The Effect of Additive Supplementation on Blood Metabolites, Microbial Population, Ruminants and Inactive Transmission of Immunoglobulins in Holstein Calf

Document Type : Physiology


1 Department of Agriculture, University of Birjand

2 Department of Agriculture, Payame Noor University


Introduction In ruminant animals, the microbial population of the digestive tract can be controlled by several factors such as growth promoters, probiotics, periobacters, enzymes, essential oils, oligosaccharides and plant additives. Before weaning, dairy calves are susceptible to many pathogens and nutritional problems. For several years antibiotics have been used to overcome these problems also to obtain economic benefits in terms of improved calves performance and reduced medication costs. However, the use of antibiotics in animal husbandry is in question because of antibiotic resistance of microorganisms. Research shows an association between the use of sub-therapeutic dose of antibiotics and antibiotic-resistance organisms. Probiotics are live microbial feed supplements which beneficially affect the host animal by improving its microbial balance. Most of probiotic studies that were reported in the literatures used single or two strains probitics rather that multi strains bacteria, Prebiotics are non-digestible carbohydrates which are not metabolized in the small intestine and fermented in large intestine. reported that dietary chitosan oligosaccharides supplementation was effective in increasing the ileal digestibilities of nutrients and feed efficiency in broilers. Also reported that broilers fed diet supplemented with oligochitosan prebiotic had higher serum IgG, IgM and IgA concentration compared with broiler fed control diet. Dietary supplementation with Chinese herbal ultra-fine 3 powder as a prebiotic enhances cellular and humoral immunity in early weaned piglets. In this study, the effect of adding supplements to milk on functional parameters, blood metabolites, microbial population and inactivation of immunoglobulins to calves were investigated.
Materials and methods Sixteen newly-born Holstein male calves were used in four completely randomized treatments for 60 days.Treatments included: 1- control group (no additive milk) 2- probiotic group (milk + 2 gr probiotic) 3- prebiotic group (milk + 4 gr perbiotic) 4- synbiotic group (milk + 2 gr probiotic and 4 gr perbiotic). Calves were weighed at 3, 30 and 63 days of age after feeding the milk at the morning meal, and the feed intake was measured and recorded daily from day 10 to the end of the period for each calf. On the 14, 30 and 63 days samples of all calves were taken from the feces for microbial culture. Blood samples were taken at nine o'clock in the morning (two hours after the morning meal) on weekdays. To measure the concentration of metabolites, plasma samples were melting at room temperature to determine the serum levels of serum cholesterol, glucose, albumin, triglyceride and total protein plasma from a biosorbent kit and an autoanalyzer (model A15, France) with two replications measured. IgG concentrations were measured by immunoturbidimetry method using the COBAS INTEGRA kit at a wavelength of 800-400 nm On the fourth day of the course, the total activity was measured for 24 hours by direct observation (28 and 51). The duration of rumination and eating was considered as the duration of maturation, and the activity of rumination and eating every five minutes was recorded for 24 hours. The duration of rumination and eating from the product of the number of each observation was obtained at intervals of five minutes.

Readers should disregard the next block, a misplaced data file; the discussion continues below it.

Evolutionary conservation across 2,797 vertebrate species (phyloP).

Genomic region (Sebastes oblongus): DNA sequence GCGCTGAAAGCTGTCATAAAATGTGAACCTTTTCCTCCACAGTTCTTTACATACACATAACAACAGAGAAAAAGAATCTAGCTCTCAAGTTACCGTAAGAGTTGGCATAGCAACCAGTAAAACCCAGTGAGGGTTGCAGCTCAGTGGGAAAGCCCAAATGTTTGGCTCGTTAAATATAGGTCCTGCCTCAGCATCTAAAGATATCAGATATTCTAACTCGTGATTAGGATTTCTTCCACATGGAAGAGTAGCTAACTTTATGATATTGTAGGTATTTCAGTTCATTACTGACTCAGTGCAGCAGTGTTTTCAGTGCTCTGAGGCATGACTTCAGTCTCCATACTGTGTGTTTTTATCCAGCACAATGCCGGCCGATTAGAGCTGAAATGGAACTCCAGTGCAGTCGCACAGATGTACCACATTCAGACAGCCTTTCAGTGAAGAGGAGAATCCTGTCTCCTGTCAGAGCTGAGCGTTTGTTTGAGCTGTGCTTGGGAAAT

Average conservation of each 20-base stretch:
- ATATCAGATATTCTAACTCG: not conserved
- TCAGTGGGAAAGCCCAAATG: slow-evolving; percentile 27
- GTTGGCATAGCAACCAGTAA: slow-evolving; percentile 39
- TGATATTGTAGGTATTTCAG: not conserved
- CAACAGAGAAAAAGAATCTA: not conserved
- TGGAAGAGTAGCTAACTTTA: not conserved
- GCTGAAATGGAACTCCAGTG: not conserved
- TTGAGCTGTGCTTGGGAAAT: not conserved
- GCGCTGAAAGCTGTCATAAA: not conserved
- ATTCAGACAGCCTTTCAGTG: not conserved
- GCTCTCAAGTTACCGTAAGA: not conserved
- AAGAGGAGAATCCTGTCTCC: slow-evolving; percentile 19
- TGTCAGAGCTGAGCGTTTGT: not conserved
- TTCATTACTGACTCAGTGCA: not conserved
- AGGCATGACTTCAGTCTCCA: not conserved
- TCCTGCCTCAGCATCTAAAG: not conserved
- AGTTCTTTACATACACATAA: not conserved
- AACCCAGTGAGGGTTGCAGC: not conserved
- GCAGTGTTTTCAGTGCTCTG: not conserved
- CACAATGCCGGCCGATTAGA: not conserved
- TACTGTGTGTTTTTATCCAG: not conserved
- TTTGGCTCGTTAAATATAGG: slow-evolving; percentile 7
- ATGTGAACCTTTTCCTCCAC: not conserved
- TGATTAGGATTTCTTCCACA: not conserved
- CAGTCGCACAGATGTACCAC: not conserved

Results and discussion In calves fed with a diet containing probiotic supplementThe lowest feed intake and the best feed conversion ratio were observed in all periods compared to other treatments.Glucose and Triglyceride, total cholesterol concentration, total plasma protein and plasma aliquin concentrations were not affected by probiotic and peri-biotic supplements in diets and no significant differences were found between diets. Probiotic supplementation significantly reduced the concentration of triglycerides in the blood plasma of calves fed with supplement supplements (P <0.05). The highest concentration of triglyceride was in the control group, with a significant difference (P <0.05) with other groups. The lowest concentration of beta-hydroxybutyrate was in the control group, with a significant difference (P <0.05) with other groups.In the calf Fed with probioticThe total amount of bacteria increased slightly after feeding, but there was no significant difference between different age groups in the complementary recipient groups. The highest IgG levels were in the group that consumed probiotics and there was a significant difference between the control group and the synbiotic group (P <0.05), but it was only numerically higher than the prebiotic group and this trend All ages 3, 7 and 30 continued. 
Conclusion In general, the results showed that supplementation with probiotic additive could improve the livestock's economic indices.


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